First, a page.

What are Optical Switches?

Optical switches are very similar to mechanical switches both in terms of structure and feel. However, the actuation method is completely different. Unlike mechanical switches, optical switches do not rely on physical contact.

Instead, optical switches use light induction to trigger the switches. When a switch is pressed, it blocks a light beam that is emitted in the PCB. When this light beam is blocked, the actuated key registers.

Optical switches have several advantages. These include faster response time, a smoother feel, and increased durability.

Without direct contact, optical switches are theoretically faster and can already feel smooth without lubing. Also, since there are no metal parts inside, optical switches will not wear out easily and will have a longer lifespan compared to mechanical switches.

Optical Switch Manufacturers

Gateron Optical

Gateron optical switches are nearly identical to their mechanical counterparts. The only switch that is different in the optical version is the Gateron Optical Yellow. The rest of the switches should virtually feel similar.

Unfortunately, not all Gateron switches have an optical counterpart. Fan favorites such as the Gateron Ink Black and Milky series currently do not have an optical version. Overall, the options here are pretty basic considering how many switches Gateron offers.

Razer Optical

Razer is one of the few brands that have adopted the optical switch technology. But instead of slapping in a Razer logo to an already existing optical switch design and calling it a day, they had a completely different idea. Razer completely redesigned their MX Style switches

They have allowed for faster response times while maintaining the traditional stem for optimal keycap compatibility. But with that said, Razer’s optical switches do not have a lot of variety. Razer currently offers only a linear and clicky variant.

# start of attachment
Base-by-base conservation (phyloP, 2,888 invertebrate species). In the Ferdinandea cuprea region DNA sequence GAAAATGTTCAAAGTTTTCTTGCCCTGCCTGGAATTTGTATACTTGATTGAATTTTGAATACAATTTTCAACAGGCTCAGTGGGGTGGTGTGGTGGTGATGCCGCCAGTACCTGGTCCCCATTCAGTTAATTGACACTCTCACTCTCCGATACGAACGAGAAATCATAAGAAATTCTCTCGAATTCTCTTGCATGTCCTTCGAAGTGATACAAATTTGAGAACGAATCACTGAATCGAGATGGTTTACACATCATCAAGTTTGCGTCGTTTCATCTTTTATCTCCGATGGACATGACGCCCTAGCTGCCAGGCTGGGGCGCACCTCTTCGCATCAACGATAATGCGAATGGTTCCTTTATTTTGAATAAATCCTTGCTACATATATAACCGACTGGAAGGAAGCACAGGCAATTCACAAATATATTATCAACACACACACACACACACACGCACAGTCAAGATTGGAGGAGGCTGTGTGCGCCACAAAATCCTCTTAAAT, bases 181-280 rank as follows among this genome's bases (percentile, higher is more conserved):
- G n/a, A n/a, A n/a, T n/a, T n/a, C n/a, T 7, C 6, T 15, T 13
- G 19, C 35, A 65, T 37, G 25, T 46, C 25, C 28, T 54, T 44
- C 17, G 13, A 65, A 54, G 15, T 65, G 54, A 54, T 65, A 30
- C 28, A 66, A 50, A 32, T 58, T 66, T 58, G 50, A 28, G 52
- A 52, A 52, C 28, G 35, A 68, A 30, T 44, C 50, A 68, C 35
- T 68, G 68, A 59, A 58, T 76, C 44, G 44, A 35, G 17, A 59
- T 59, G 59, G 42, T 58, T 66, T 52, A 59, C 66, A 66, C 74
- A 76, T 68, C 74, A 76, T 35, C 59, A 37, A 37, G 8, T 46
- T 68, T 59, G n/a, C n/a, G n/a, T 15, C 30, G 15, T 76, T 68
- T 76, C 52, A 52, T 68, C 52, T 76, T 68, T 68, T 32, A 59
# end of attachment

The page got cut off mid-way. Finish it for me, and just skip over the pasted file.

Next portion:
One thing that you have to take note of is that being an early adopter of a new kind of technology does not necessarily mean that the technology will be better. Razer themselves tried to introduce new ideas such as the Razer Edge that wasn’t too successful. So before you jump to optical switches, make sure to watch how the rest of the competition adapts first.

Which is The Better Switch?

Optical switches are without a doubt the better switch type. They offer better durability and faster response times. However, when it comes to switches, it’s not just about technical performance. At the end of the day, what makes a switch great is how it feels.

And in this case, most optical switches that are currently available feel very close to mechanical switches. In fact, Gateron optical switches are designed to replicate Gateron’s basic MX style switch offering.

Additionally, you do not have a large selection of optical switches. You will most certainly get tired of the basic offerings since there are no unique options.

Of course, like anything in the mechanical keyboard hobby, it is all about preference. If you are satisfied with optical switches, then there is no problem with using them.

And if you prefer MX-style mechanical switches better, then go for it. But overall, we believe that at their current state, optical switches are not better than traditional mechanical switches.